UPDATE

It finally seems even renewable energy pundits are starting to see the light regarding Hydrogen…..  Renew Economy has just published an article titled Beware fossil-gas suppliers bearing hydrogen gifts

Recently there has been a flood of announcements about renewable hydrogen. Some seem fully legitimate and exciting. But in some others, are we seeing a red-herring not unlike clean-coal? Will the public-relations power of renewable hydrogen be harnessed by fossil-fuel interests only to maintain business-as-usual?

In the Aeneid, Virgil had a warning for the Trojans. Something along the lines of “you better have a squiz at this big wooden horse and see what’s up”.  So let’s take a quick break from “electrifying everything” and look at what’s up with the green hydrogen being spruiked across Australia by fossil-gas suppliers.

In Western Australia, the fossil oil and gas company Woodside says “Green hydrogen is the holy grail and if people want green hydrogen, we’re happy to deliver.” But then Woodside goes on to remind us “currently, the best way to export hydrogen is via LNG” (liquefied fossil gas).

ATCO, the Canadian owner of Western Australia’s fossil gas distribution networks will use renewable hydrogen in the quest of “maximising existing network infrastructure”.

(Note: After years of experience, we now know that Australian utility companies seeking to “maximise energy network infrastructure” whether it’s needed or not, is code for maximising utility company returns while driving up consumer energy costs.)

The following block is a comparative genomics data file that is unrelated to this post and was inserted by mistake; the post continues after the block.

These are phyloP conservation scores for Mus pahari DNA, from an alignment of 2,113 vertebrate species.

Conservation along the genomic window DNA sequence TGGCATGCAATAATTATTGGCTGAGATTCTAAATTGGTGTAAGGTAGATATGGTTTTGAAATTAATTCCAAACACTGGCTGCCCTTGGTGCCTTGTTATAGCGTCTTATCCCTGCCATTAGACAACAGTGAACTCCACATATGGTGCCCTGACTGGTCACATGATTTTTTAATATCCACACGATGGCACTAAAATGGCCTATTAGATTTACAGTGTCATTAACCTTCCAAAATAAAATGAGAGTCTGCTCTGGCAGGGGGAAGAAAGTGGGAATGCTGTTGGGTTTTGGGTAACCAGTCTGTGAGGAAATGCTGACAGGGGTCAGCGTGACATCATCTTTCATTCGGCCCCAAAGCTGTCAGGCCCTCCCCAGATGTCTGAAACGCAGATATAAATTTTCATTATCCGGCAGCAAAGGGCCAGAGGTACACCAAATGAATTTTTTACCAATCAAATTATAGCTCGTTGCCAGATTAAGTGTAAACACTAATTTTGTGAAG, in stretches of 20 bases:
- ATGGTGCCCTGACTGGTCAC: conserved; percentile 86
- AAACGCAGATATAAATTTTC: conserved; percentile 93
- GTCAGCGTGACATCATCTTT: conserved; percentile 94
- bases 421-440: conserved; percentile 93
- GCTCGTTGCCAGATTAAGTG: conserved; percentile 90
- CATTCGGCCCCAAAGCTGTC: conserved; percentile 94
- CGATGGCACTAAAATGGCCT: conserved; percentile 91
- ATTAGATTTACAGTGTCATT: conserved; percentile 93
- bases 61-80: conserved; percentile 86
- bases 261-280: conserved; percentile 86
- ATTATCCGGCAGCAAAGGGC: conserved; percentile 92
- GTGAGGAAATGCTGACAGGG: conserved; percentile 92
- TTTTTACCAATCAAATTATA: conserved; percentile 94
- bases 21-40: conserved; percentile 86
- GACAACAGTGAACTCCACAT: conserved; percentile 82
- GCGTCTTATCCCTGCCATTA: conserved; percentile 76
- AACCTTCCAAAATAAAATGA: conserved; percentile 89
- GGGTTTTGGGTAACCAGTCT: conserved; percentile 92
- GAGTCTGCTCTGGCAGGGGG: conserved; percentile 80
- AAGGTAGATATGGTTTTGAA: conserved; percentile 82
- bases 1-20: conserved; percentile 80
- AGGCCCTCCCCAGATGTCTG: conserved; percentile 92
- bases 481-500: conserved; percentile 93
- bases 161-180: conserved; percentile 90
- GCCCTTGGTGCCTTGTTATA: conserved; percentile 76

More at the link……..





More on Nickel Iron batteries….

24 07 2018

You read a lot of rubbish on the internet about batteries. It’s usually written by people who have very little experience with them too… for instance…:

The BIG reason to NOT buy NiFe batteries is they are incredibly expensive, they are charging you 9x the price of a lead acid and guarantying you only 5x the life. 

In reality, a Nickel Iron battery costs about double the price of a good Lead Acid battery. For example, a 12V, 300Ah Giant Power Sealed AGM Lead Acid Battery cost $669.00 online. This battery is rated at 1,850 cycles @ 30% DOD, which is 5 years. A comparable Nickel Iron Battery would be an Ironcore 12V, 200Ah battery rated at 7200+ cycles, which is 20+ years. This battery will cost you $1480.00……  and in reality give you more capacity than the above. It’s difficult to make a proper comparison, because in truth we’re comparing apples with oranges here….

So, if you are off grid and using your battery everyday, over a 20 years period you would have to replace that lead acid battery bank 4 times, and maybe 5 times….. With Nickel Iron you will never have to replace the battery, so over a 20 or more year period, you would have definitely saved money. More importantly, there will come a time it will be impossible to even replace the batteries!

NiFe batteries are VERY inefficient, which means a significant fraction of the energy you put in, does not get stored, something like around 25%. 

I am going to break this down into 2 parts. First, we are going to talk about Nickel Iron Battery efficiency, and then we will talk about Lead Acid Battery efficiency.

Nickel Iron Batteries are about 75% Efficient. The cells have been tested at the National Renewable Energy Laboratory, and below are the results. Overall at normal temps, they out performed their rated capacity between 75-80% efficiency.

Lead Acid Battery Efficiency – Below is a link to the Sandia National Laboratories results on Lead Acid Battery Efficiency. According to this document, they found out that when you are only using the top 20-30% of a battery, it really only has a charge efficiency of 55%.

http://ironedison.com/images/Spec%20Sheets/Test%20Results/Sandia%20Labs%20Lead%20Acid%20Efficiency%20Test.pdf